New Method Slashes Heart Attack Damage
Some romance experts advise that love will come precisely when you aren't looking for it. The same principle seemed to be at work this past week, when Australian researchers made a discovery they weren't looking for. The researchers were seeking to track the path inflammatory immune cells take following a heart attack, but instead, they accidentally stumbled upon a method that significantly reduces heart attack damage.
The discovery was made when the research team injected mice with microparticles intended to track the inflammatory cells.1 These cells flood the heart muscle following a cardiac event in order to clean up dead cells, but in fact, they cause most of the inflammation and damage connected with heart attacks. The serendipity occurred when the microparticles unexpectedly attached themselves to the inflammatory cells and redirected them away from the heart muscle. Instead, they delivered the cells to the spleen where they died. The end result was 50 percent less scarring damage to the heart, leaving the heart able to pump about 30 percent more blood. Treatment with the microparticles could mean the difference between life and death for a patient.
The microparticles are actually small balls consisting of polylactic-co-glycolic acid, a biodegradable substance already approved for use in absorbable stitches.2 In spite of the enormous potential of this method, one limitation is that the microparticles only repair damage that occurs after a heart attack. Any tissue damage sustained during the heart attack will not be repaired. Also, the coronary disease that triggered the heart attack in the first place won't heal, which means the patient still can have another heart attack. But a lot of the damage during cardiac arrest does accrue after the event, and so reducing just that damage by half should dramatically influence the patient's quality and duration of life.
Another limitation is that the microparticles have to be injected into the bloodstream within 24 hours of the heart attack in order to be effective. Given that about half of all heart attack victims die before they make it to the emergency room, the intervention obviously won't work for every patient. The patient would need to receive appropriate emergency care in time.
The problem in making that happen is threefold. First, some heart attacks are so profound that the victim can't survive even if rushed immediately to the hospital. Second, many people wait too long before deciding that they need to get help. And finally, a study hot off the presses about the dismal state of emergency medicine in the US makes it clear that the necessary help might not be available in time even if the patient gets there promptly.3 According to state-by-state report cards issued by the American College of Emergency Physicians, the average quality of emergency care nationwide is at only a "D+," with only three states scoring above a C. In fact, 21 states received an F in the "access to emergency care" category--not good news for anyone who just had a heart attack, nor for anyone whose life might depend on an injection of microparticles.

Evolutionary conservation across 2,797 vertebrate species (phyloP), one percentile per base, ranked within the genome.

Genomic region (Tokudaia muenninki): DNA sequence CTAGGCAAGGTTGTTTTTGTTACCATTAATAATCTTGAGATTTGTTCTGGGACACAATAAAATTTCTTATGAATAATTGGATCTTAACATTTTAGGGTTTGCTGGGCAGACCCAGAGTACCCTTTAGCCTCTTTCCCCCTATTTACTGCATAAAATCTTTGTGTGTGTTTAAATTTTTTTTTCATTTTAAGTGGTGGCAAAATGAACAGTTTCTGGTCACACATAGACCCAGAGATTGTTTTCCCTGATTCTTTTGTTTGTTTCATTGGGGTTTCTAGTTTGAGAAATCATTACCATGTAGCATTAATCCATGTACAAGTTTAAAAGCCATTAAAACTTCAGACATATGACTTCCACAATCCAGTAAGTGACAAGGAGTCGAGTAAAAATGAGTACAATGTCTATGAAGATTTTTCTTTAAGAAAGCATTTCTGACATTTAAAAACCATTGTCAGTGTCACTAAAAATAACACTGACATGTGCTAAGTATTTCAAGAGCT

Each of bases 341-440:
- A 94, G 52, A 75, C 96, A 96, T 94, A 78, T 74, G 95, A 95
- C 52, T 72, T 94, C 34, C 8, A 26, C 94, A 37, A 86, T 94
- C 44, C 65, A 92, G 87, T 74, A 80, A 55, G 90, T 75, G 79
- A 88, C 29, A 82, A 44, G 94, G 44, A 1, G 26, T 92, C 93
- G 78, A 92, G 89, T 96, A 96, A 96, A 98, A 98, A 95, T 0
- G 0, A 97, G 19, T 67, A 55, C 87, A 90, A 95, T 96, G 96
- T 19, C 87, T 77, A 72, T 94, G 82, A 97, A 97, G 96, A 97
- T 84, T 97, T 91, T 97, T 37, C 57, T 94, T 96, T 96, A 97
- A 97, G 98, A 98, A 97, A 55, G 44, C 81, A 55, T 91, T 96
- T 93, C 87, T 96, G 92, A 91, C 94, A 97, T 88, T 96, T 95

In any event, the medical community is abuzz regarding the nanoparticle discovery. Dr. Daniel Getts of the Northwestern University Feinberg School of Medicine, who directed the research, said, "This is the first therapy that specifically targets a key driver of the damage that occurs after a heart attack. There is no other therapy on the horizon that can do this. It has the potential to transform the way heart attacks and cardiovascular disease are treated."
Apparently, it also has the potential to transform the way other inflammatory diseases are handled. Researcher Stephen Miller, also at Northwestern University, says, "The potential for treating many different diseases is tremendous. In all these disease models, the microparticles stop the flood of inflammatory cells at the site of the tissue damage, so the damage is greatly limited and tissues can regenerate."
The scientists see potential application to a host of other conditions, including West Nile virus, colitis, inflammatory bowel disease, brain inflammation related to virus, organ transplant, and multiple sclerosis.
Right now, the research team is conducting tests to evaluate the safety of nanoparticle injection. They project that clinical trials on humans are about two years down the road, meaning that treatment with nanoparticles could become standard practice soon, if all goes well. That's good news for the millions who have heart disease given that right now, heart attacks kill about 2,200 Americans every day, making it the nation's number one cause of death.
On the other hand, while it's good to know there may be a way to reduce cardiac fatalities in the short run, remember that the method won't heal the underlying disease, and so as always, it's in your best interests to get and stay fit. For more insight, see Jon Barron's article on maintaining heart health.
- 1. Nogrady, Bianca. "Microparticles could reduce heart attack damage." 16 January 2014. ABC Science. 16 January 2014. http://www.abc.net.au/science/articles/2014/01/16/3926376.htm
- 2. "New discovery has potential to transform heart attack treatments." 16 January 2014. News Medical. 16 January 2014. http://www.news-medical.net/news/20140116/New-discovery-has-potential-to-transform-heart-attack-treatments.aspx
- 3. Rice, Sabriya. "Nation's strained emergency care getting worse, ER docs warn." 16 January 2014. Modern Healthcare. 16 January 2014. http://www.modernhealthcare.com/article/20140116/NEWS/301169944/nations-strained-emergency-care-getting-worse-er-docs-warn